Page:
How to recapture your youth…

I decide  no longer adultFirst it was the request from Carter for Legos. Next, Cameron asked where the old hot wheels tracks were. (same place all the old Legos were…at the home where age appropriate children could play with them.) Today I woke up to a tweet from my college boy about how he had been playing Star Wars Pod racer on a Nintendo 64. The other day I even found remnants of teenage comfort food in my 17 year old’s room … scrunched Capri Sun bags along with scattered packages of fruit snacks and goldfish. I may not be the smartest mom on the planet, but it seems to me that my teenagers are trying to recapture their youth. I can’t blame them. Their childhood was a lot better than what they are dealing with now. Just the other day I had a moment with my favorite 3 year old and his dress up box. It brought me back instantly to the simple days of Spider Man and Clifford costumes; and I, too, wanted to go back to those days. Back to the days before hot flashes and joint pain. Back to the days when the biggest problem of the day was that Carter wouldn’t wear socks, Cameron wouldn’t take off his baseball mitt (now I can’t get him to put one on), and Tyler only had 350 AR points when he desperately wanted to have 400. Those days were way easier than calculus, girlfriend struggles, and what am I going to do with my life issues. And way, way easier than dealing with divorce,  and an alcoholic dad. So what is it that makes us long for the past? Did the Israelites, years after leaving the desert, look back on Manna as comfort food?  We long for the days when the stress of today is buried in a memory of playing Legos and drinking Capri Sun. Was it really easier back then? I guess it is just what we choose to focus on. It seems The positive comes into frame as the negative fades into the background. The real question is how can I enjoy the moment I am in now? That same favorite 3 year old reminds me of that every time I see him and his siblings’ smiling faces. Why didn’t I enjoy my kids’ little moments like I do his? I got such joy from chatting with him the other day and video taping him showing me his gymnastic skills.

I believe if that was my child, I would have yelled at him for doing somersaults on the couch instead of pulling out the video camera. It was a reminder to live in the moment. Focus on the now. Not wish away the season I am in, even as my house of adolescence and menopausal hormones are colliding. So thanks sweet Harley for reminding me to live in the moment and enjoy what today brings.

Who wouldn't buy a cupcake from this face?

Who wouldn’t buy a cupcake from this face?

Ten years from now, I hope my boys and I have some sweet memories to recapture, and the stress and anxiety of today is a distant memory. Unfortunately, I am pretty sure the comfort food we long for will be  Wendy’s dollar menu instead of a cupcake from sweet Harley!

“Be present in all things and thankful for all things.”
― Maya Angelou

Do not look back and grieve over the past, for it is gone; and do not be troubled about the future, for it has yet to come. Live in the present, and make it so beautiful that it will be worth remembering”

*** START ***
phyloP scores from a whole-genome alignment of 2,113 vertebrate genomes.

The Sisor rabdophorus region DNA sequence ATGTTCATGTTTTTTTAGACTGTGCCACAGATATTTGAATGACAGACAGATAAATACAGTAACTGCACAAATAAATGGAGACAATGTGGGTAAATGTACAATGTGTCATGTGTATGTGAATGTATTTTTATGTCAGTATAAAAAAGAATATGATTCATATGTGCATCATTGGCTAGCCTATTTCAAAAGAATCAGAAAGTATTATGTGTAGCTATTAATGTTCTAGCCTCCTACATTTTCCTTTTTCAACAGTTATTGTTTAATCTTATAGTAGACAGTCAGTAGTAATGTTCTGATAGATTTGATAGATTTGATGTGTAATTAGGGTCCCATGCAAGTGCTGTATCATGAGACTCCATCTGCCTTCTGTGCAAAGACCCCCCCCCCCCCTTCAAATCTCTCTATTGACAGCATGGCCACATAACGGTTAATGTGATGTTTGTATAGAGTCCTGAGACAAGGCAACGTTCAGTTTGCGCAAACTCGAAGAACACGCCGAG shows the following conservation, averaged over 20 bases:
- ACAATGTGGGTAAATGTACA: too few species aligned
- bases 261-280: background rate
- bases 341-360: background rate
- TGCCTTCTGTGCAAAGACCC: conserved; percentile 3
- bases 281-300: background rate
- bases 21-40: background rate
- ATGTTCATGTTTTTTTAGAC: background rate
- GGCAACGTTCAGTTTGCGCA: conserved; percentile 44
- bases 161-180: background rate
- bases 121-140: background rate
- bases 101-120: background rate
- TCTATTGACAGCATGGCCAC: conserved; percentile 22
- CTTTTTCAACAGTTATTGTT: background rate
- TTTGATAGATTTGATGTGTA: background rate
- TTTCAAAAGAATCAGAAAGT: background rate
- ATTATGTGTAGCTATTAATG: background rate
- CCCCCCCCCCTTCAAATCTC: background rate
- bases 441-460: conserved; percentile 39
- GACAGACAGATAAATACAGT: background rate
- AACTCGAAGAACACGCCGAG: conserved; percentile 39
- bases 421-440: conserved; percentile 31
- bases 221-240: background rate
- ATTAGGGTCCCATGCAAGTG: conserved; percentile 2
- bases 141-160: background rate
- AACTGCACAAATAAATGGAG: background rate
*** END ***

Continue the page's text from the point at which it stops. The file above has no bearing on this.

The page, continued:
― Ida Scott Taylor

Therefore do not worry about tomorrow, for tomorrow will worry about itself. Each day has enough trouble of its own.

-Matthew 6:34


About splitpease

I am a mom of three teenage boys who used to be a teacher, who became a personal trainer, who had to sell my share of a personal training studio, who had to take a job running a swim and racquet club, who hopes to one day be able to do what I love and still keep a roof over my head.
This entry was posted in choosing to be happy, comments on life, family, happiness, teenagers, Uncategorized and tagged . Bookmark the permalink.

2 Responses to How to recapture your youth…

  1. I am with you on this! I love looking at old videos of the kids and long for what seemed to be a simpler life. There are some benefits to them being older that I am enjoying, however. Particularly having more time to take better care of myself. 🙂

  2. Lisa says:

    “…even as my house of adolescence and menopausal hormones are colliding.” Classic! This needs to be sent to every over 40’s household along with the mailed AARP membership offers (which, in my opinion, should not be sent as a harbinger of dread a couple of years before the big 5-0.)

    Maybe we look backward to gain wisdom that we can share with our kids as they approach adulthood. Hopefully they’ll believe our words have worth.

    I think we also look back because it encourages us to go forward. We’re reminded that we and our children belong to each other. It’s tough when your kids become adults; it shows us where we lack wisdom and grace. No one likes to feel like they’re floundering. But that’s not totally a bad thing if we know where to find and gain those two blessings so we can give them.

    We can only give our kids what we have. Our personalities give them some strengths, but we can’t give them everything. Some of those they have to develop on their own as they hopefully seek God’s plan for their life, as difficult as that can be to stand by and watch.

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